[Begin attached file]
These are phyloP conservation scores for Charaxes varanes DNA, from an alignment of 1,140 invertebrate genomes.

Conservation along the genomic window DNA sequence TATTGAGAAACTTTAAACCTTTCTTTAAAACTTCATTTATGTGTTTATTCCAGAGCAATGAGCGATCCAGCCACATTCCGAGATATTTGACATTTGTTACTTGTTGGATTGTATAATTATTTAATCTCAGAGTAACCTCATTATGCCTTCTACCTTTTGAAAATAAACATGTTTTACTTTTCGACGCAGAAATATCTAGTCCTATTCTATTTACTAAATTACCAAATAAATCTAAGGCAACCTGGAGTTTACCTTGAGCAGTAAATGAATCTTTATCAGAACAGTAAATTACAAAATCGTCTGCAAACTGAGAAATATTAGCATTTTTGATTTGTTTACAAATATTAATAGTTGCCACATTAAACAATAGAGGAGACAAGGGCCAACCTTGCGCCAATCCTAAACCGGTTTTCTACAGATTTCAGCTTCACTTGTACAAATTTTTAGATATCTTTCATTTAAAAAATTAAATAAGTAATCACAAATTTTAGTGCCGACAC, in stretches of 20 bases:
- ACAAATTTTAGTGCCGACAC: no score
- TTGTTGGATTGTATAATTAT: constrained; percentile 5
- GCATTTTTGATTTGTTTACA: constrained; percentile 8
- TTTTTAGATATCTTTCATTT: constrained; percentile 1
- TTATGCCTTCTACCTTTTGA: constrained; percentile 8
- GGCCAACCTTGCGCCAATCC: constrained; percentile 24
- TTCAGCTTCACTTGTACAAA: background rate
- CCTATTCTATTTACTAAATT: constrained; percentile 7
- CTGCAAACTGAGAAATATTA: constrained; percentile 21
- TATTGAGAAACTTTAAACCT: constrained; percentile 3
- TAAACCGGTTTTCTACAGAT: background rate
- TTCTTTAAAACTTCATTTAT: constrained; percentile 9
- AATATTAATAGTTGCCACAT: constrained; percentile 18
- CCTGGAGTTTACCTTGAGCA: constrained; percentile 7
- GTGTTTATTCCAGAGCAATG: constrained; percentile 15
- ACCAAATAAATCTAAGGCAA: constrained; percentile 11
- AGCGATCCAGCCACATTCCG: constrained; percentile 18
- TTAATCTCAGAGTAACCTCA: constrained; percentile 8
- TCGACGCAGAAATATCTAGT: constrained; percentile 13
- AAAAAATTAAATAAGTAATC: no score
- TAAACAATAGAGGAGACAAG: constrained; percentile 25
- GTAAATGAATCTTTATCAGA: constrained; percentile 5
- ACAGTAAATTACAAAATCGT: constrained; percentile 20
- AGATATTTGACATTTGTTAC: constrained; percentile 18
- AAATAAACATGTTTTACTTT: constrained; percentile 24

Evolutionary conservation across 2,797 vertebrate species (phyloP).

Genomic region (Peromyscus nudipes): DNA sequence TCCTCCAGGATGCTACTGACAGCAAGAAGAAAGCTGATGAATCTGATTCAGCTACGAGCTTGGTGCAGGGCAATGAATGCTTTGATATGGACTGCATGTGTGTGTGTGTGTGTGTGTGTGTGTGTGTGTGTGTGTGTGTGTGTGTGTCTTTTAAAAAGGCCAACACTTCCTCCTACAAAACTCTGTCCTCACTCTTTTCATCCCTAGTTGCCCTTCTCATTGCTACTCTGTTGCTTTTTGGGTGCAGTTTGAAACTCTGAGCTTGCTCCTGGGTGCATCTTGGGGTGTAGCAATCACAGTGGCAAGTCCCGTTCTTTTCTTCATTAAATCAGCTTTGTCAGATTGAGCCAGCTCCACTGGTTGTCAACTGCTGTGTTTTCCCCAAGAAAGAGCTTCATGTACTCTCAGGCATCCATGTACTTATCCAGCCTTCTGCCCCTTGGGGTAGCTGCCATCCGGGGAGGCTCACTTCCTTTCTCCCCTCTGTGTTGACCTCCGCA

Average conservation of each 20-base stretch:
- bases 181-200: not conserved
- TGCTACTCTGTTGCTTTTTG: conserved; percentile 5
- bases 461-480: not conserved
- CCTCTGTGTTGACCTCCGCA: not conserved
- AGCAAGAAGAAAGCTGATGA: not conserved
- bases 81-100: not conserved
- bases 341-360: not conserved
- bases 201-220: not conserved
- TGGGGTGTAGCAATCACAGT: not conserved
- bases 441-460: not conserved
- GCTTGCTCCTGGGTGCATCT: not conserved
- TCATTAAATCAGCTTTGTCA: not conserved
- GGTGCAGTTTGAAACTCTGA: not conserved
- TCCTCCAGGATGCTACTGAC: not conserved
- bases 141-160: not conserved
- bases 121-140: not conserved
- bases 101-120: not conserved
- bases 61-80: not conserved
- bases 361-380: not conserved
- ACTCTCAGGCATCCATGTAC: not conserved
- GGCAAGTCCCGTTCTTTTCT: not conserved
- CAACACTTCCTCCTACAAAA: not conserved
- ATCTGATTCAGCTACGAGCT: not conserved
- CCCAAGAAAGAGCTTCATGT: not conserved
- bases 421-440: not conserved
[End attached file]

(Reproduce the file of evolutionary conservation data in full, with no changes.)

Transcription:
These are phyloP conservation scores for Charaxes varanes DNA, from an alignment of 1,140 invertebrate genomes.

Conservation along the genomic window DNA sequence TATTGAGAAACTTTAAACCTTTCTTTAAAACTTCATTTATGTGTTTATTCCAGAGCAATGAGCGATCCAGCCACATTCCGAGATATTTGACATTTGTTACTTGTTGGATTGTATAATTATTTAATCTCAGAGTAACCTCATTATGCCTTCTACCTTTTGAAAATAAACATGTTTTACTTTTCGACGCAGAAATATCTAGTCCTATTCTATTTACTAAATTACCAAATAAATCTAAGGCAACCTGGAGTTTACCTTGAGCAGTAAATGAATCTTTATCAGAACAGTAAATTACAAAATCGTCTGCAAACTGAGAAATATTAGCATTTTTGATTTGTTTACAAATATTAATAGTTGCCACATTAAACAATAGAGGAGACAAGGGCCAACCTTGCGCCAATCCTAAACCGGTTTTCTACAGATTTCAGCTTCACTTGTACAAATTTTTAGATATCTTTCATTTAAAAAATTAAATAAGTAATCACAAATTTTAGTGCCGACAC, in stretches of 20 bases:
- ACAAATTTTAGTGCCGACAC: no score
- TTGTTGGATTGTATAATTAT: constrained; percentile 5
- GCATTTTTGATTTGTTTACA: constrained; percentile 8
- TTTTTAGATATCTTTCATTT: constrained; percentile 1
- TTATGCCTTCTACCTTTTGA: constrained; percentile 8
- GGCCAACCTTGCGCCAATCC: constrained; percentile 24
- TTCAGCTTCACTTGTACAAA: background rate
- CCTATTCTATTTACTAAATT: constrained; percentile 7
- CTGCAAACTGAGAAATATTA: constrained; percentile 21
- TATTGAGAAACTTTAAACCT: constrained; percentile 3
- TAAACCGGTTTTCTACAGAT: background rate
- TTCTTTAAAACTTCATTTAT: constrained; percentile 9
- AATATTAATAGTTGCCACAT: constrained; percentile 18
- CCTGGAGTTTACCTTGAGCA: constrained; percentile 7
- GTGTTTATTCCAGAGCAATG: constrained; percentile 15
- ACCAAATAAATCTAAGGCAA: constrained; percentile 11
- AGCGATCCAGCCACATTCCG: constrained; percentile 18
- TTAATCTCAGAGTAACCTCA: constrained; percentile 8
- TCGACGCAGAAATATCTAGT: constrained; percentile 13
- AAAAAATTAAATAAGTAATC: no score
- TAAACAATAGAGGAGACAAG: constrained; percentile 25
- GTAAATGAATCTTTATCAGA: constrained; percentile 5
- ACAGTAAATTACAAAATCGT: constrained; percentile 20
- AGATATTTGACATTTGTTAC: constrained; percentile 18
- AAATAAACATGTTTTACTTT: constrained; percentile 24

Evolutionary conservation across 2,797 vertebrate species (phyloP).

Genomic region (Peromyscus nudipes): DNA sequence TCCTCCAGGATGCTACTGACAGCAAGAAGAAAGCTGATGAATCTGATTCAGCTACGAGCTTGGTGCAGGGCAATGAATGCTTTGATATGGACTGCATGTGTGTGTGTGTGTGTGTGTGTGTGTGTGTGTGTGTGTGTGTGTGTGTGTCTTTTAAAAAGGCCAACACTTCCTCCTACAAAACTCTGTCCTCACTCTTTTCATCCCTAGTTGCCCTTCTCATTGCTACTCTGTTGCTTTTTGGGTGCAGTTTGAAACTCTGAGCTTGCTCCTGGGTGCATCTTGGGGTGTAGCAATCACAGTGGCAAGTCCCGTTCTTTTCTTCATTAAATCAGCTTTGTCAGATTGAGCCAGCTCCACTGGTTGTCAACTGCTGTGTTTTCCCCAAGAAAGAGCTTCATGTACTCTCAGGCATCCATGTACTTATCCAGCCTTCTGCCCCTTGGGGTAGCTGCCATCCGGGGAGGCTCACTTCCTTTCTCCCCTCTGTGTTGACCTCCGCA

Average conservation of each 20-base stretch:
- bases 181-200: not conserved
- TGCTACTCTGTTGCTTTTTG: conserved; percentile 5
- bases 461-480: not conserved
- CCTCTGTGTTGACCTCCGCA: not conserved
- AGCAAGAAGAAAGCTGATGA: not conserved
- bases 81-100: not conserved
- bases 341-360: not conserved
- bases 201-220: not conserved
- TGGGGTGTAGCAATCACAGT: not conserved
- bases 441-460: not conserved
- GCTTGCTCCTGGGTGCATCT: not conserved
- TCATTAAATCAGCTTTGTCA: not conserved
- GGTGCAGTTTGAAACTCTGA: not conserved
- TCCTCCAGGATGCTACTGAC: not conserved
- bases 141-160: not conserved
- bases 121-140: not conserved
- bases 101-120: not conserved
- bases 61-80: not conserved
- bases 361-380: not conserved
- ACTCTCAGGCATCCATGTAC: not conserved
- GGCAAGTCCCGTTCTTTTCT: not conserved
- CAACACTTCCTCCTACAAAA: not conserved
- ATCTGATTCAGCTACGAGCT: not conserved
- CCCAAGAAAGAGCTTCATGT: not conserved
- bases 421-440: not conserved